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Review: Planet Narnia (Michael Ward)

By Jove, I waited a month for this book to arrive and it was worth it. Michael Ward is a man immersed in CS Lewis' work and in the process came across a key that unlocks the depths of the Narniad. The bulk of the book explores The Planets in the Lewis writings generally, in the Narniad and the theological implications. Brief treatment is given to the context Lewis wrote into, and the connection between his book Miracles and The Lion, The Witch and the Wardrobe, I neither know Lewis or Medieval literature enough to truly evaluate the claims of the book.

I'm drawn in by Ward's observations about The Planets, but perhaps more captured by the ideas of how to communicate ideas in apologetics, in narrative and in imagination. He observes Lewis moving from Miracles to The Lion using the imagery of Jupiter (though 'it is not true') to communicate powerfully and imaginatively the same message. It's a softer approach but more appealling - though there is something inviting even about Miracles. Ward reflects on 'The Alexander Technique' of looking at a beam of light or looking along it: one argues/contemplates, the other enjoys. How much more is achieved by drawing people into a world where Biblical concepts are fleshed out than by mere argument. Ward makes me want to re-read Miracles and The Lion. And I'll then order The Discarded Image on which much of this book stands.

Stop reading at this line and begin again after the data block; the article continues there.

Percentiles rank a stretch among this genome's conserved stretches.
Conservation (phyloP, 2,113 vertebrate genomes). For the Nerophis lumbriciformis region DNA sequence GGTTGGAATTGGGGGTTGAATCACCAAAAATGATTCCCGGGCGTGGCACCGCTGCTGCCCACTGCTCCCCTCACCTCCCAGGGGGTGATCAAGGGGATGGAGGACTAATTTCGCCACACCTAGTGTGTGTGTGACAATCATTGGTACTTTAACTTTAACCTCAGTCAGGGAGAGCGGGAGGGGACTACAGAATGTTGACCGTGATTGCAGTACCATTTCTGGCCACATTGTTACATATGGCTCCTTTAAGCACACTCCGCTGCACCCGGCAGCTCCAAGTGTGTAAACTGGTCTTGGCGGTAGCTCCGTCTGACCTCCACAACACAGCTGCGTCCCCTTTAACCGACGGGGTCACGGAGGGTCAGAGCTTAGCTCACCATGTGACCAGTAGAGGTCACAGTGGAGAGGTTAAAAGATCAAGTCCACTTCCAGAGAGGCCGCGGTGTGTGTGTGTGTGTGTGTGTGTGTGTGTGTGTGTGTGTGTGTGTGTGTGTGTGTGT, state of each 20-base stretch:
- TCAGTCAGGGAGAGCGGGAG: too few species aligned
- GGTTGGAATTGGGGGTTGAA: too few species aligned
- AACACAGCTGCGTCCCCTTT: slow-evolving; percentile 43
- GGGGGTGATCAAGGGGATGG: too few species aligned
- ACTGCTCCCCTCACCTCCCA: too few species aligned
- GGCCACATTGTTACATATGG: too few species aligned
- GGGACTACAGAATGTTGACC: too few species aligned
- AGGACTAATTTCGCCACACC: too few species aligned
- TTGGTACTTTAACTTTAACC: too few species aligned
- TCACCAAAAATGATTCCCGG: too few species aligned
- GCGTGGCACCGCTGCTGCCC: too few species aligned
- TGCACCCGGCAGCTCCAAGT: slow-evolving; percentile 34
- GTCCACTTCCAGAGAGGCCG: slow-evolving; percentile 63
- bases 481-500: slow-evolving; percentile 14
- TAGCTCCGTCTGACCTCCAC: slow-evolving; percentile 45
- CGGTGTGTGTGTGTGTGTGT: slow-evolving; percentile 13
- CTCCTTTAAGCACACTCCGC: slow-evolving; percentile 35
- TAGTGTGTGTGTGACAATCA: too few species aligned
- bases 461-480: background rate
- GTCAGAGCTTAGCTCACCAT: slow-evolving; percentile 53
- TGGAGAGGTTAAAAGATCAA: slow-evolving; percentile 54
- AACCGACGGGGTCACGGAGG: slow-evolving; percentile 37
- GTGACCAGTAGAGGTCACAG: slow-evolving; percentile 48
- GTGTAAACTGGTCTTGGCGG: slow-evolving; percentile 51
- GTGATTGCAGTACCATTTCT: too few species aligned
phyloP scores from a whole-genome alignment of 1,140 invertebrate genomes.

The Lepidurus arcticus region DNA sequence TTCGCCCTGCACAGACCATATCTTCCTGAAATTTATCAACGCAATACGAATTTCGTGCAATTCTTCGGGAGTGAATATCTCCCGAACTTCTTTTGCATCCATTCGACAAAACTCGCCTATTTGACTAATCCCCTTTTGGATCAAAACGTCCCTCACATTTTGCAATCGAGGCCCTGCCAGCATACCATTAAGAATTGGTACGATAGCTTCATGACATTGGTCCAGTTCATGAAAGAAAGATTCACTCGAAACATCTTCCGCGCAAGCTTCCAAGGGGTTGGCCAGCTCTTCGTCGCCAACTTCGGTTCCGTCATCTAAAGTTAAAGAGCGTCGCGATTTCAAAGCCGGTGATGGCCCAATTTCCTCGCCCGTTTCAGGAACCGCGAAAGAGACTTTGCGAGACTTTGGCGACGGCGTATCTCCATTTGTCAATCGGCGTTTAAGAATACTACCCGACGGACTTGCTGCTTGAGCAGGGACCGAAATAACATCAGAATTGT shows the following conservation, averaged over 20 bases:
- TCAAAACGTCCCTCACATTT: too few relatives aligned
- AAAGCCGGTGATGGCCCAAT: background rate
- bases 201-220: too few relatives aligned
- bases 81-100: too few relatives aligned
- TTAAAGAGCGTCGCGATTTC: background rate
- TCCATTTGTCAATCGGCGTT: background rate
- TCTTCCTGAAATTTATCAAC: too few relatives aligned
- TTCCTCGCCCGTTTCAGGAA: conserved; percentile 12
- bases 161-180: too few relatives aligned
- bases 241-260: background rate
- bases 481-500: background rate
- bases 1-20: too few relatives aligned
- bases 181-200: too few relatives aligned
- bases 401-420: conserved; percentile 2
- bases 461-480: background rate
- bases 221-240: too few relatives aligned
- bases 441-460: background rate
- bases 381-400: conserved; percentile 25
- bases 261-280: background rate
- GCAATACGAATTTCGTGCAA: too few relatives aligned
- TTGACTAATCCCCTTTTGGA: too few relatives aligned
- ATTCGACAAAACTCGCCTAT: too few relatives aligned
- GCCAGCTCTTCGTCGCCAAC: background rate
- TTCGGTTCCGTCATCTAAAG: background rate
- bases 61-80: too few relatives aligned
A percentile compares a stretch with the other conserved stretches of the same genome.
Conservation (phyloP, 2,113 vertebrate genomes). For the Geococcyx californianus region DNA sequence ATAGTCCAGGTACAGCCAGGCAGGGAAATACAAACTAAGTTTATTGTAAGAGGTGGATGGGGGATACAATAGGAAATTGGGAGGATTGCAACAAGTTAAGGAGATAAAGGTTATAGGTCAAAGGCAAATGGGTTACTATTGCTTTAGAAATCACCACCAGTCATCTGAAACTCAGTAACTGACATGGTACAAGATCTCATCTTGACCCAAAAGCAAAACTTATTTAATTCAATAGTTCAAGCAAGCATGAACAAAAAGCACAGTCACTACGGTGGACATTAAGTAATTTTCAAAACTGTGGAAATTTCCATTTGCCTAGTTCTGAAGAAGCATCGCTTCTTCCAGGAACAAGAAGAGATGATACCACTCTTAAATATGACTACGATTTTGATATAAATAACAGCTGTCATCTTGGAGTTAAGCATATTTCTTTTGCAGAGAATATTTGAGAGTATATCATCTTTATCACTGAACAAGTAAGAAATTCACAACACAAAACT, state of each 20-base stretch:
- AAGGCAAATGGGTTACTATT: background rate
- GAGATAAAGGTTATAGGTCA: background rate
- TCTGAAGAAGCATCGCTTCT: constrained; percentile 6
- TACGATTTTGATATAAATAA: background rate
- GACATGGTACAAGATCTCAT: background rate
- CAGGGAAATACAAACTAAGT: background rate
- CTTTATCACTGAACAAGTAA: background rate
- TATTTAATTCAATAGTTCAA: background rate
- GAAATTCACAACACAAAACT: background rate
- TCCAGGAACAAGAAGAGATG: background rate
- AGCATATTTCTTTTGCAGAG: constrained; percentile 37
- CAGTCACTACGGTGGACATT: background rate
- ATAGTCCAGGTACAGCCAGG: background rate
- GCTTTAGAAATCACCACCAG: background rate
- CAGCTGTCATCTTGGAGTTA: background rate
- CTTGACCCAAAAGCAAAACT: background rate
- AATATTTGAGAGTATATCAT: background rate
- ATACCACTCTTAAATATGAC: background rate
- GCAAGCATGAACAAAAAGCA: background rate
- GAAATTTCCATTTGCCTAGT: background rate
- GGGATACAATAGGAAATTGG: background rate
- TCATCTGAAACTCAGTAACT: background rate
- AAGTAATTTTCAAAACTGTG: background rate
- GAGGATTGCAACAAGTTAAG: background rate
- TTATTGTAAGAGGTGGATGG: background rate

Further pursuing the imagination of Lewis, Ward interacts with Philip Pullman: "If he had lived to learn of Philip Pullman's 'republic of heaven' he  divine dwelling-place; he would have thought it an imaginative solecism because it is anthropocentric. A republic of heaven with its own elected President, would be [an] example of religion as projection,would not have regarded it as a satisfactory alternative to the traditional moarchial conception of the the creation of God in the citizens' own image." Narnia simply has more appeal and all the more with The Planets unveiled. We're invited into a meaning drenched universe. Ward concludes citing from Simon Barrington-Ward: "We come to share [Lewis'] feeling...for the majestic order that runs through all things." 

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